I often try to think about what all this emotional baggage is about but I'm just not equipped to make sense of it ... why does it have to be so complicated. :confused:

Uh Oh ... I need to stop, when I think too much along the lines of 'I' and 'Me' my anxiety raises. Anyone else got/had any thoughts along these lines ?

Thanks Mark:)

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Hi xaq

I don't know much about B.D.D but I do deal with social phobia and the feeling of being judged, I know how it feels to think people are laughing at you or they know somthing I don't about me. I absolutly hate being looked at in public for the fear that they think of something wrong with me in some way. I am very shy outside my home.

I guess some of this would be a image issue, I really can't tell how to work on that yet and I'm sure that self esteem needs some work too. I think that if I was to work on these issues mabe I would not get so torn up on what others think. I wonder why we care so much? I mean on the grand size of everything really does it matter? most likely not. Even if the realitly is that a person is not attractive per say (I like what Allen said.."Beauty is in the eye of the beholder") I guess I would like to say "Everyone is attractive in some way..weather it is personality, beauty, creativity, goals, work, family, soul, there is so many features of a person mabe we should start our own list and work on the self esteem...:)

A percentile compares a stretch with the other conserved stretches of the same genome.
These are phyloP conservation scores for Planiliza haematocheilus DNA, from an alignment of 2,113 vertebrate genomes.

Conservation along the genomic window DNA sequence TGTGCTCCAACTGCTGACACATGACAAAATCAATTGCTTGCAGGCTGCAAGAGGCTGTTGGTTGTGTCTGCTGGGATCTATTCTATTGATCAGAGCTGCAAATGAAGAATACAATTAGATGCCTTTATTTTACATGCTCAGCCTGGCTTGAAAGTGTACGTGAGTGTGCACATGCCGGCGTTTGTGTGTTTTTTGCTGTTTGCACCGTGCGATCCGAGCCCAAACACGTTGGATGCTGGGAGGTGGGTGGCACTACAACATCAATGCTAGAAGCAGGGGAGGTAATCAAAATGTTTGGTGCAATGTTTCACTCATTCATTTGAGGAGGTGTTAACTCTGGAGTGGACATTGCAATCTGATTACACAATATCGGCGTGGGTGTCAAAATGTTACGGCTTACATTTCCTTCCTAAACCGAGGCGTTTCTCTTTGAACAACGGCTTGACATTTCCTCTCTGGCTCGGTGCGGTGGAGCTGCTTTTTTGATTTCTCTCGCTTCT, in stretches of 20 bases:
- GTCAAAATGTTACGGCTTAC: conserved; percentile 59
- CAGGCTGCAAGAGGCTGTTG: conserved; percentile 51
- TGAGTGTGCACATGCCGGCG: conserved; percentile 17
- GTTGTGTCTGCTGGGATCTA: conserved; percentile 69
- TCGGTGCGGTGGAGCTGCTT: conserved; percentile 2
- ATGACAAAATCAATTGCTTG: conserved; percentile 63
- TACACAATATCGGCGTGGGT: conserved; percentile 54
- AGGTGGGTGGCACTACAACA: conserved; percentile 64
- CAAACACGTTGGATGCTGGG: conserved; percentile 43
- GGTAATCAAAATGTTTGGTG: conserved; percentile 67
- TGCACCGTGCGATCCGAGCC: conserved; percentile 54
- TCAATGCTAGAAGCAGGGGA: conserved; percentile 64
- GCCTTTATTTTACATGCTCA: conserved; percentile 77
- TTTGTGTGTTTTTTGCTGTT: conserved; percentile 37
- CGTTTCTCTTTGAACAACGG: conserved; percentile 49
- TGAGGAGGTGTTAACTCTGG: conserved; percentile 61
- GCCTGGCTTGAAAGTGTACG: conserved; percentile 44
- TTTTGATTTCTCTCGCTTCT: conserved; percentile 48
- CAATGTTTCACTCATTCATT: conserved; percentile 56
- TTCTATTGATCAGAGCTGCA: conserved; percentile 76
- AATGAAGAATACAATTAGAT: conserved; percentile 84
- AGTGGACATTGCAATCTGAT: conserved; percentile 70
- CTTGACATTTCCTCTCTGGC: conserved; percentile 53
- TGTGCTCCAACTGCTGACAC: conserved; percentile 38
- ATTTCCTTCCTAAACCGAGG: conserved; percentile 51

take care :)

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Hey forgeting :)

thanks for writing ...

I hate being looked at too, I swear I see a grimace on peoples faces when they do, but I think it's my imagination. I also hate it when people don't look at me either, I feel they're avoiding me. Sometimes I think I've gone completely off the rockers! I have to keep telling myself that I ain't that significant, that I'm just one of many people they've seen that day, maybe they've not even conciously noticed me.

Personally I think the reason I get so preoccupied with fears of this nature is that I have very little actual human contact, so every little nuance of body language that I perceive in public becomes disproportionatly significant. The fewer 'transactions' I have the more significant each one becomes.

I also think that everyone is attractive in some way, even that I could be to someone, but that it's highly improbable. Looking in the mirror completly throws that idea out of the window and I undergo an emotional hijacking. A few people over the years have told me I look a little like Elvis, but I can't see it. Perception really is a stickler!

Right, I'm off to tease the dog, seeya :)

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Hey forgeting :)